Why Women in Their 30s are Winning at Writing Successful eBooks

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About the Author: Peggy Richardson is an ebook creator and blogger with a history of writing bad fiction.
50 Shades of Grey author E.L. James

E.L. James' enormously successful "Shades of Grey" bondage romance series comprises three novels she self-published as ebooks.

Women are storming the platforms of every major ebook retailer. As if you weren’t already aware, the novels sitting entrenched in the No. 1, 2 and 3 spots at Amazon.com right now are the Shades of Grey novels. Racy and magnetic, these were written by a wife and mother in England, E.L. James.

James is an interesting story, not only because she self-published and not only because her titles first appeared as ebooks, but because she’s part of a new power demographic of authors who are taking over the fiction market. She’s one of approximately 22 independent female authors over age 30 who are in the recent top 100 ebooks on Amazon Kindle. Check out Ruth Cardello, Colleen Hoover, Erin Kern, CJ Lyons, Jamie McGuire, Karen McQuestion, Tamara Webber and Zoe Winters: all self-pubs, all women, all smart.

In an industry that has been dominated for decades by big publishing conglomerates and powerhouse male thriller authors such as Clive Cussler, Ken Follett, Stephen King and Dean Koontz, top-selling women authors have been traditionally relegated to genres like romances that are contracted to writers who can stick to a corporate formula. Women writing about darker themes like history, adventure or — dare we say it aloud — intelligently written psychosexual themes, have been all but nonexistent. It’s about bleeding time!

James’ success may be extraordinary, but her own life story seems rather, well, ordinary, at least by today’s standards. She is, by all accounts, a pretty normal gal. She is a former TV production assistant, and she always wanted to be a writer. She’s well-educated, she’s been married for many years to the same guy, she’s a mother of two boys, and she’s over 30 (48 or 49 actually, according to her Wikipedia entry).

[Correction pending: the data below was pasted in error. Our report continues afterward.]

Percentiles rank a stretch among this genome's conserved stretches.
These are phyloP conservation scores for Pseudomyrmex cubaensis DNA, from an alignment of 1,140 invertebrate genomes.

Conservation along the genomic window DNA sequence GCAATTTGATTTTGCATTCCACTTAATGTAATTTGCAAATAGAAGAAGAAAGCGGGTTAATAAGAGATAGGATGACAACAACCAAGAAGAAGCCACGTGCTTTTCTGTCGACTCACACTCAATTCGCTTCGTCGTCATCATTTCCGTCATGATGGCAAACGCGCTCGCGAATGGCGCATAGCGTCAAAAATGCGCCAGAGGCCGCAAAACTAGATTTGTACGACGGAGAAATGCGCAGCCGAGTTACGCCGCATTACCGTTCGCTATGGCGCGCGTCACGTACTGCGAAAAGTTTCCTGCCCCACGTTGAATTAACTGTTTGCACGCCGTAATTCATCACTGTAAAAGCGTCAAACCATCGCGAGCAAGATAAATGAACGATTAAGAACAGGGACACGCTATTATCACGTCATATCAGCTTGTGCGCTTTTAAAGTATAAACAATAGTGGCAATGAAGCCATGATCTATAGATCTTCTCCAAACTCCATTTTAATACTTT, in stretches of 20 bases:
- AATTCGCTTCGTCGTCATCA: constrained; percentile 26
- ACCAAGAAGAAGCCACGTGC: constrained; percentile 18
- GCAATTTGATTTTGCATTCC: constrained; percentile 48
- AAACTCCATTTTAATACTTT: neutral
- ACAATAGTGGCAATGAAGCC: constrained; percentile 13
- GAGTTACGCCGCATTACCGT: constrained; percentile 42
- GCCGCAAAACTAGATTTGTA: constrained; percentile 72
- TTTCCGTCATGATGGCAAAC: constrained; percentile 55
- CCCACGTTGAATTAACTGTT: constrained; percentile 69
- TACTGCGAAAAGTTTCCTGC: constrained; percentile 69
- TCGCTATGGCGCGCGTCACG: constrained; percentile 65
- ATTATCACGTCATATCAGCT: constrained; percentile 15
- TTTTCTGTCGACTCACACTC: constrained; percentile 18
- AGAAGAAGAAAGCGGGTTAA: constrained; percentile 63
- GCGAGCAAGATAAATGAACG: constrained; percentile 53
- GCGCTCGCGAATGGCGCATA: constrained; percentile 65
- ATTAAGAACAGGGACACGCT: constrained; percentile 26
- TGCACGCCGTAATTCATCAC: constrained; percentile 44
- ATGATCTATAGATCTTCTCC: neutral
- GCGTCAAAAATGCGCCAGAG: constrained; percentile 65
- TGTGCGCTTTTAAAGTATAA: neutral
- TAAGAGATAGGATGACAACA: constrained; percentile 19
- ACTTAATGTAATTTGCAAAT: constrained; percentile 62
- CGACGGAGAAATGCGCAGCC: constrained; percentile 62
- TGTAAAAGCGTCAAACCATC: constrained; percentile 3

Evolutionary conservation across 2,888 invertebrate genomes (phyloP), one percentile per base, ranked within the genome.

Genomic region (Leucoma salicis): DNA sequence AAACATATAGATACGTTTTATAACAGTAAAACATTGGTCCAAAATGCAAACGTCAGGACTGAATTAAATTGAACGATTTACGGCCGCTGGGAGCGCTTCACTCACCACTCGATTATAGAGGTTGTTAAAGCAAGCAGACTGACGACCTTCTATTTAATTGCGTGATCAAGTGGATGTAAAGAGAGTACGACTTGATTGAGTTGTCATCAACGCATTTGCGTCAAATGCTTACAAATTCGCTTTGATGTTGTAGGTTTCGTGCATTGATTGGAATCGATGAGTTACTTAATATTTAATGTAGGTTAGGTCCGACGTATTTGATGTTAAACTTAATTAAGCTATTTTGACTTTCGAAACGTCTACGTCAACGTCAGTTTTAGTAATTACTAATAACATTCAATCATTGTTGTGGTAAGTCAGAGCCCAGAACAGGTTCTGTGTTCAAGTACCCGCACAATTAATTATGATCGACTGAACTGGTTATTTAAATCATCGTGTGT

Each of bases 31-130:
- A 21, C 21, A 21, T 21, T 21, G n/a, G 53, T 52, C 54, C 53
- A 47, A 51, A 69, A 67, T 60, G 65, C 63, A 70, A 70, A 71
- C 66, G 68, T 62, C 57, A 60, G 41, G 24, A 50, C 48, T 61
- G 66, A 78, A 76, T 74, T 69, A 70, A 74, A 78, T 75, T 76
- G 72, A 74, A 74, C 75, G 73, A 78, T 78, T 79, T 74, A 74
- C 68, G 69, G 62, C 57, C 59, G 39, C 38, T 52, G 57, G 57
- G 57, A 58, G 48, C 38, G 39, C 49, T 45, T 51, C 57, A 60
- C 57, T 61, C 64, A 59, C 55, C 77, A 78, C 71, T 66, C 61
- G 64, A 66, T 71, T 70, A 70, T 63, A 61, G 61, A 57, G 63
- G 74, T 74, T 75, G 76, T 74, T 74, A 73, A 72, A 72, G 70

There are three major reasons that I think women continue to gain traction in this arena.

1. We have the technology.
In my personal observation, women tend to be higher on the uptake for new technology. Our practical natures motivate us to seek out efficient new tools to solve problems, and we adapt well to change. We are able to multitask easily, and constantly have our ear to the ground. When the opportunities for independent authors in the ebook realm became clear, thousands of us jumped into the pool, some before we had even checked to see if there was water in it.

We’ve all heard that anybody can publish an ebook, and it’s true. But it’s not true that anybody can market an ebook. The daily digital marketing actions are where the real work of an independent author happens. It certainly starts with great writing, but it doesn’t matter how great a book is if nobody ever hears about it. Women can use their natural advantages to study, learn and test a variety of different online marketing methods, which is a very specific job.

2. We have the motivation.
Whether driven by the economy or other reasons, many women are looking for ways to supplement our mainstream income, or feasible ways to stay home and raise our children while contributing to the family pot. Ebooks are often touted as one way to do that, and for a skilled, motivated person, it works.